Saturday, March 29, 2008

#9: Weekly Dinner

My most recent weeknight dinner was Giada's Italian Baked Chicken & Pastina. I've come to realize that I can pretty much do no wrong in DH's eyes with a Giada recipe, haha! Thankfully, her recipes that I've chosen so far have been both delicious and easy.

I did make a few minor changes to the recipe (in italics), and I also doubled it and froze half. That's my biggest time saver when I make casseroles or similar dishes--takes a tiny bit longer when I'm cooking it for the first time, but save a lot of time when I'm able to just stick it in the oven straight from the freezer another night. As usual, I steamed some frozen veggies (peas in individual servings from Bird's Eye) for our side.

Italian Baked Chicken & Pastina
(Giada De Laurentiis)
(photo courtesy
1 cup pastina pasta (or any small pasta) (I used mini-penne, since that's what I had)
2 tablespoons olive oil
1/2 cup cubed chicken breast (1-inch cubes) (I used about a half pound of cubed chicken breast)
1/2 cup diced onion (about 1/2 a small onion)
1 clove garlic, minced
1 (14.5-ounce) can diced tomatoes with juice
1 cup shredded mozzarella
1/4 cup chopped fresh flat-leaf parsley (I used fresh basil, because I love it)
1/4 teaspoon kosher salt (I left this out, and added 1/4 teaspoon extra pepper)
1/4 teaspoon freshly ground black pepper
1/4 cup bread crumbs (I used italian bread crumbs, since I had those)
1/4 cup grated Parmesan
1 tablespoon butter, plus more for buttering the baking dish

Preheat the oven to 400 degrees F.

Bring a medium pot of salted water to a boil over high heat. Add the pasta and cook until just tender, stirring occasionally, about 5 minutes. Drain pasta into a large mixing bowl. (I went ahead and added the tomatoes at this point so the pasta wouldn't become a big sticky lump.)

Meanwhile, put the olive oil in a medium saute pan over medium heat. Add the chicken and cook for 3 minutes. Add the onions and garlic, stirring to combine, and cook until the onions are soft and the chicken is cooked through, about 5 minutes more. Put the chicken mixture into the bowl with the cooked pasta. Add the canned tomatoes, mozzarella cheese, parsley, salt, and pepper. Stir to combine. Place the mixture in a buttered 8 by 8 by 2-inch baking dish.

In a small bowl mix together the bread crumbs and the Parmesan cheese. Sprinkle over the top of the pasta mixture. Dot the top with small bits of butter. Bake until the top is golden brown, about 30 minutes.

Tuesday, March 25, 2008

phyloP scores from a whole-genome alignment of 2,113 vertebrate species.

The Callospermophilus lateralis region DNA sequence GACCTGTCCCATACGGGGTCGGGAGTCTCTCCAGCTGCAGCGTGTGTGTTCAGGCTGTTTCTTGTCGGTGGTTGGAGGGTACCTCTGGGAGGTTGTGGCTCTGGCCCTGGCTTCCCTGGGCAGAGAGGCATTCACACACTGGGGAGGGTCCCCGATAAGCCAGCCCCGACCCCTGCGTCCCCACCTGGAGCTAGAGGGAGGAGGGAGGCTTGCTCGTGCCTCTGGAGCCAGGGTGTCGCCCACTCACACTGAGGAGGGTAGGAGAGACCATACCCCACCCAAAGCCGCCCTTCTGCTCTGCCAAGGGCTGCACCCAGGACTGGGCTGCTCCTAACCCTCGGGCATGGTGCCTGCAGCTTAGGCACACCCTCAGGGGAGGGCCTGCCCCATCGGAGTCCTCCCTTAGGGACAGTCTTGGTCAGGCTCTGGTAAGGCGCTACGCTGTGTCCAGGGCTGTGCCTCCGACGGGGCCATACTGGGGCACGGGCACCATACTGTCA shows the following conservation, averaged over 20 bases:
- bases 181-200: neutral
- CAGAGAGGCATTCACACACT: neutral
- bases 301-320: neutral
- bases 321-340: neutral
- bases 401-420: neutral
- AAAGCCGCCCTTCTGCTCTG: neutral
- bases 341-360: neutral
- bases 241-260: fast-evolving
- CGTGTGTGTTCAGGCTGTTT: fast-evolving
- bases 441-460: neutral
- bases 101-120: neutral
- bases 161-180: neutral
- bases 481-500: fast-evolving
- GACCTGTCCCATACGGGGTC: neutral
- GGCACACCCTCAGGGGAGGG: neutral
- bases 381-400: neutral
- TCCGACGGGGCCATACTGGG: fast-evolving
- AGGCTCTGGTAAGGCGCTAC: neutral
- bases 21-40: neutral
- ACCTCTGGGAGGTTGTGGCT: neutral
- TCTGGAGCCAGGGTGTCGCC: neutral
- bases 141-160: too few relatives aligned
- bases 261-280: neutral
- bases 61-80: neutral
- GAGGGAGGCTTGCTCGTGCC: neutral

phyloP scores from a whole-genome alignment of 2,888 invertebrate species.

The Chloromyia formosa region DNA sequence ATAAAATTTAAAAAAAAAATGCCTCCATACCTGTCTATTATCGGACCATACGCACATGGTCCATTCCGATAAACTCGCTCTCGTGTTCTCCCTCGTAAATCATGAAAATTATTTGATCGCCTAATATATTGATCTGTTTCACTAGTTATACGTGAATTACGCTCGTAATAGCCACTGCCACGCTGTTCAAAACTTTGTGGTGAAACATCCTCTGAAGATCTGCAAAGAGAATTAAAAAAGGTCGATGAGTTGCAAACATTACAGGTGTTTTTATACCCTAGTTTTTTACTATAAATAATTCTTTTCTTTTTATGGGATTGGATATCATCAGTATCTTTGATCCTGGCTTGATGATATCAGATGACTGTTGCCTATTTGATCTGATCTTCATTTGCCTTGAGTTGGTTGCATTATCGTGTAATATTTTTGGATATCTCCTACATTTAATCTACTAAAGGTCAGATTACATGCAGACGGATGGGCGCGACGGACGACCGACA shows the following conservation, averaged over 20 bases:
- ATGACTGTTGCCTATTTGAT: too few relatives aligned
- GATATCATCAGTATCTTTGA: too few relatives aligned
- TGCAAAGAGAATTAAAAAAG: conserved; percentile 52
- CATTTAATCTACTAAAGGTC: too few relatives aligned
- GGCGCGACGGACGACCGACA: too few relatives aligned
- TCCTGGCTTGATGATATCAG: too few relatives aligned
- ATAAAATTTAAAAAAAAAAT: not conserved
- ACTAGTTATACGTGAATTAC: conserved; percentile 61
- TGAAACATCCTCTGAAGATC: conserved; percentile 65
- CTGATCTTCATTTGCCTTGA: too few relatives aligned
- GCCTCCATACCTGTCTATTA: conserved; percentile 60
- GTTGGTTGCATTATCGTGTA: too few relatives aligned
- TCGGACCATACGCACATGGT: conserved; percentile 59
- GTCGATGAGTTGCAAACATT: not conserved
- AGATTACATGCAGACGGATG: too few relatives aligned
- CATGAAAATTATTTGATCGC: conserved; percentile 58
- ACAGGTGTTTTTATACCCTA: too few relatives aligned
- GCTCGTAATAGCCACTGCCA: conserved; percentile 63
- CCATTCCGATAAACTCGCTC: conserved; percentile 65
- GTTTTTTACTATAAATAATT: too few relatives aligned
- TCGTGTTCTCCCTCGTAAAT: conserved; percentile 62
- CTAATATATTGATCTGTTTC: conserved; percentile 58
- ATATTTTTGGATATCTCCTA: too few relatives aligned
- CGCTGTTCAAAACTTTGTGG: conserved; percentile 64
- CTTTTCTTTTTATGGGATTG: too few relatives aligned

Win an iTouch?!

Confession: I am addicted to cooking blogs. I like to look at the pictures, I like to drool over the recipes, and I even occasionally make a recipe from one of them. Sadly, the amount of time I spend looking at them doesn't translate directly into my culinarly expertise!

Maybe my secret obsession will pay off another way--Cooking by the Seat of My Pants is giving away a free iTouch! Find all the details here, and tell all your friends. Even if you don't win the iTouch, at least you'll be able to enjoy a great blog.

Monday, March 24, 2008

#64: Visit Churches

I grew up going to St. Theresa's Catholic Church in Austin, although my attendance started to lag in high school and dropped off almost completely in college--apart from holidays when I'd attend with my family. I've still considered myself Catholic, though, and have been wanting to start going back to church regularly, especially since K and I got married.

Living in Round Rock, the closest church to our house (literally about 10 minutes away) is St. William's. Just before Christmas, I decided to try it out, but ended up at their old church in an empty parking lot minutes before mass was scheduled to begin. Whoops! I knew they had built a new church, I just thought I'd googled the correct new address.

This past weekend, I knew my dad was singing in the choir at St.. Theresa's Saturday night mass, so we didn't make plans to attend there on Sunday. K suggested we give St. William's another try. Naturally, we were running a little later than planned. One of the things I liked about St. William's is a mass scheduled a little later on Sunday mornings, at 11:30. The later time should give us plenty of time to have a little bit of a lazy Sunday morning but also get out the door to church. We arrived at the church pretty close to 11:30, and sure enough, there was a person standing at the driveway with a "Church Full" sign. Luckily, K remembered that they were having additional services at their Parish Hall. . .which I was all too familiar with from my December church search adventure. The old church now serves as the Parish Hall. We arrived there to a mostly empty room--we were now almost 30 minutes early for service. At least we were able to find seats! I was also pleased to see a lot of younger people in the congregation, and many young families with adorable little ones in their Easter outfits. The crowd seemed very similar to St. Theresa's, which I liked.

However. I noticed a few things during the service, and K did, too--we talked through our concerns afterwards and decided to give them another try next week, in case a non-holiday service feels more comfortable for us. In short, the Pastor was not exactly our style. When he opened the mass, he seemed very friendly and made a couple of humorous comments. But, his sermon was very long (30+ minutes) and seemed a little rambly and un-focused. I just couldn't relate to many of the things he was saying. Some of them were interesting to me, and I appreciated his thoughts, but I found my mind wandering more than once. K was irritated by the way he seemed to cut off the congregation in the prayers where the priest says something, the congregation responds, and the priest says something else. Before the congregation was finished, he was already beginning the next thing. (This didn't really bother me, but K thought it was disrespectful towards the congregation.)